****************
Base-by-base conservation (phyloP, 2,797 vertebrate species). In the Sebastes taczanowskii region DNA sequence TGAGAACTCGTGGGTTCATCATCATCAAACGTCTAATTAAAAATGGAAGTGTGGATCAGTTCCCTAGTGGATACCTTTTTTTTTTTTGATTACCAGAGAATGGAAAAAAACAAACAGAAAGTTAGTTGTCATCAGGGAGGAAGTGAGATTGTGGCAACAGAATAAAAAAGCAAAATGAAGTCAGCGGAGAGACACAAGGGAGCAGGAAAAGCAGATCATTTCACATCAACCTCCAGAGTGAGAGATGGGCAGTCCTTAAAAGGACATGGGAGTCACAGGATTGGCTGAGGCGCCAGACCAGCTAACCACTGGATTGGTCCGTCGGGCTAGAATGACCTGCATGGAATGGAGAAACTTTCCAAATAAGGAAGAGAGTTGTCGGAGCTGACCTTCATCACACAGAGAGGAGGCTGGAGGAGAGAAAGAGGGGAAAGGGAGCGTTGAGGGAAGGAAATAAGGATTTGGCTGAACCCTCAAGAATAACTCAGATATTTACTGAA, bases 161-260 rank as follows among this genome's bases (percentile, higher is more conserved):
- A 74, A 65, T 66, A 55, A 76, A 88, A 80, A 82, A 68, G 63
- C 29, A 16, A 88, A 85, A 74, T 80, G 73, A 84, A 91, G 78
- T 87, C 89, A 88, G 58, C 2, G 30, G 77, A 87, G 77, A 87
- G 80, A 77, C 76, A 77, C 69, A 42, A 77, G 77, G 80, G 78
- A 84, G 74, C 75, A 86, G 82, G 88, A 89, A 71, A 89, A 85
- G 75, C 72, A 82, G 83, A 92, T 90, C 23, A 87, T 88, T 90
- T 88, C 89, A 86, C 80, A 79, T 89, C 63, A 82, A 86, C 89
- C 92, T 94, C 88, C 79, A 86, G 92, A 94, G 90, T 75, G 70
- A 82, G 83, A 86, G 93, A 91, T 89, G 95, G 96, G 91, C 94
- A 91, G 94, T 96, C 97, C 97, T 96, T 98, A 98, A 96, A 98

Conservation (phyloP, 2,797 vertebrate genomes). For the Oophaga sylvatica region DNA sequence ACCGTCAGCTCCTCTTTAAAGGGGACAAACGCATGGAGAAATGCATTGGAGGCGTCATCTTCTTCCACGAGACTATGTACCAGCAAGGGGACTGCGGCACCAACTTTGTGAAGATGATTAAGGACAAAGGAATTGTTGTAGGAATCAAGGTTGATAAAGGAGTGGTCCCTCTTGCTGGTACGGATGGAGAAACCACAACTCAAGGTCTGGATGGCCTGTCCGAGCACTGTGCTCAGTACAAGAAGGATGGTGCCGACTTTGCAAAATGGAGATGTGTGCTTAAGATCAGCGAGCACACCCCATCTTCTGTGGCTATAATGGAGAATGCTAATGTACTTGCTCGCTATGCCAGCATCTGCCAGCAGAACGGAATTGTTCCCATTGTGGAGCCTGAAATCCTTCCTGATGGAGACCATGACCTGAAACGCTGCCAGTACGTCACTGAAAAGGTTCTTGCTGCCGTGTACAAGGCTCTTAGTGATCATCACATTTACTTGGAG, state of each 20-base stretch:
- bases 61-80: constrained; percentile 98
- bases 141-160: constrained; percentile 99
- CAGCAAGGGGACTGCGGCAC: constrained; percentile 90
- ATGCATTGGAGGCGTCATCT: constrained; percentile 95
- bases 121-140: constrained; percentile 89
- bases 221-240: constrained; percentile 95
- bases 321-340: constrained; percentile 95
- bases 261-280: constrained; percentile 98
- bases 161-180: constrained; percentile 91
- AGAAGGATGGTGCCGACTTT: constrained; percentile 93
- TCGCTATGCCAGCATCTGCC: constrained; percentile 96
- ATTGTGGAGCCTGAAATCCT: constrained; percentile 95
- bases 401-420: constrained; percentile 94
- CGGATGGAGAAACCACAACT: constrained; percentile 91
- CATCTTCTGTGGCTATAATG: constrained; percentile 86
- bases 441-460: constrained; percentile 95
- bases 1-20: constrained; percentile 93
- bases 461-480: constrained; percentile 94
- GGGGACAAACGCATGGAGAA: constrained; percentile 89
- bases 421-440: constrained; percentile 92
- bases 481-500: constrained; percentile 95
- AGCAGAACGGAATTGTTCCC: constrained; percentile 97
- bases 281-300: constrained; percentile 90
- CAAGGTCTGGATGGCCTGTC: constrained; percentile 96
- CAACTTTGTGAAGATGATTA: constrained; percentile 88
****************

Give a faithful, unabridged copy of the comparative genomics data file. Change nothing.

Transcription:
Base-by-base conservation (phyloP, 2,797 vertebrate species). In the Sebastes taczanowskii region DNA sequence TGAGAACTCGTGGGTTCATCATCATCAAACGTCTAATTAAAAATGGAAGTGTGGATCAGTTCCCTAGTGGATACCTTTTTTTTTTTTGATTACCAGAGAATGGAAAAAAACAAACAGAAAGTTAGTTGTCATCAGGGAGGAAGTGAGATTGTGGCAACAGAATAAAAAAGCAAAATGAAGTCAGCGGAGAGACACAAGGGAGCAGGAAAAGCAGATCATTTCACATCAACCTCCAGAGTGAGAGATGGGCAGTCCTTAAAAGGACATGGGAGTCACAGGATTGGCTGAGGCGCCAGACCAGCTAACCACTGGATTGGTCCGTCGGGCTAGAATGACCTGCATGGAATGGAGAAACTTTCCAAATAAGGAAGAGAGTTGTCGGAGCTGACCTTCATCACACAGAGAGGAGGCTGGAGGAGAGAAAGAGGGGAAAGGGAGCGTTGAGGGAAGGAAATAAGGATTTGGCTGAACCCTCAAGAATAACTCAGATATTTACTGAA, bases 161-260 rank as follows among this genome's bases (percentile, higher is more conserved):
- A 74, A 65, T 66, A 55, A 76, A 88, A 80, A 82, A 68, G 63
- C 29, A 16, A 88, A 85, A 74, T 80, G 73, A 84, A 91, G 78
- T 87, C 89, A 88, G 58, C 2, G 30, G 77, A 87, G 77, A 87
- G 80, A 77, C 76, A 77, C 69, A 42, A 77, G 77, G 80, G 78
- A 84, G 74, C 75, A 86, G 82, G 88, A 89, A 71, A 89, A 85
- G 75, C 72, A 82, G 83, A 92, T 90, C 23, A 87, T 88, T 90
- T 88, C 89, A 86, C 80, A 79, T 89, C 63, A 82, A 86, C 89
- C 92, T 94, C 88, C 79, A 86, G 92, A 94, G 90, T 75, G 70
- A 82, G 83, A 86, G 93, A 91, T 89, G 95, G 96, G 91, C 94
- A 91, G 94, T 96, C 97, C 97, T 96, T 98, A 98, A 96, A 98

Conservation (phyloP, 2,797 vertebrate genomes). For the Oophaga sylvatica region DNA sequence ACCGTCAGCTCCTCTTTAAAGGGGACAAACGCATGGAGAAATGCATTGGAGGCGTCATCTTCTTCCACGAGACTATGTACCAGCAAGGGGACTGCGGCACCAACTTTGTGAAGATGATTAAGGACAAAGGAATTGTTGTAGGAATCAAGGTTGATAAAGGAGTGGTCCCTCTTGCTGGTACGGATGGAGAAACCACAACTCAAGGTCTGGATGGCCTGTCCGAGCACTGTGCTCAGTACAAGAAGGATGGTGCCGACTTTGCAAAATGGAGATGTGTGCTTAAGATCAGCGAGCACACCCCATCTTCTGTGGCTATAATGGAGAATGCTAATGTACTTGCTCGCTATGCCAGCATCTGCCAGCAGAACGGAATTGTTCCCATTGTGGAGCCTGAAATCCTTCCTGATGGAGACCATGACCTGAAACGCTGCCAGTACGTCACTGAAAAGGTTCTTGCTGCCGTGTACAAGGCTCTTAGTGATCATCACATTTACTTGGAG, state of each 20-base stretch:
- bases 61-80: constrained; percentile 98
- bases 141-160: constrained; percentile 99
- CAGCAAGGGGACTGCGGCAC: constrained; percentile 90
- ATGCATTGGAGGCGTCATCT: constrained; percentile 95
- bases 121-140: constrained; percentile 89
- bases 221-240: constrained; percentile 95
- bases 321-340: constrained; percentile 95
- bases 261-280: constrained; percentile 98
- bases 161-180: constrained; percentile 91
- AGAAGGATGGTGCCGACTTT: constrained; percentile 93
- TCGCTATGCCAGCATCTGCC: constrained; percentile 96
- ATTGTGGAGCCTGAAATCCT: constrained; percentile 95
- bases 401-420: constrained; percentile 94
- CGGATGGAGAAACCACAACT: constrained; percentile 91
- CATCTTCTGTGGCTATAATG: constrained; percentile 86
- bases 441-460: constrained; percentile 95
- bases 1-20: constrained; percentile 93
- bases 461-480: constrained; percentile 94
- GGGGACAAACGCATGGAGAA: constrained; percentile 89
- bases 421-440: constrained; percentile 92
- bases 481-500: constrained; percentile 95
- AGCAGAACGGAATTGTTCCC: constrained; percentile 97
- bases 281-300: constrained; percentile 90
- CAAGGTCTGGATGGCCTGTC: constrained; percentile 96
- CAACTTTGTGAAGATGATTA: constrained; percentile 88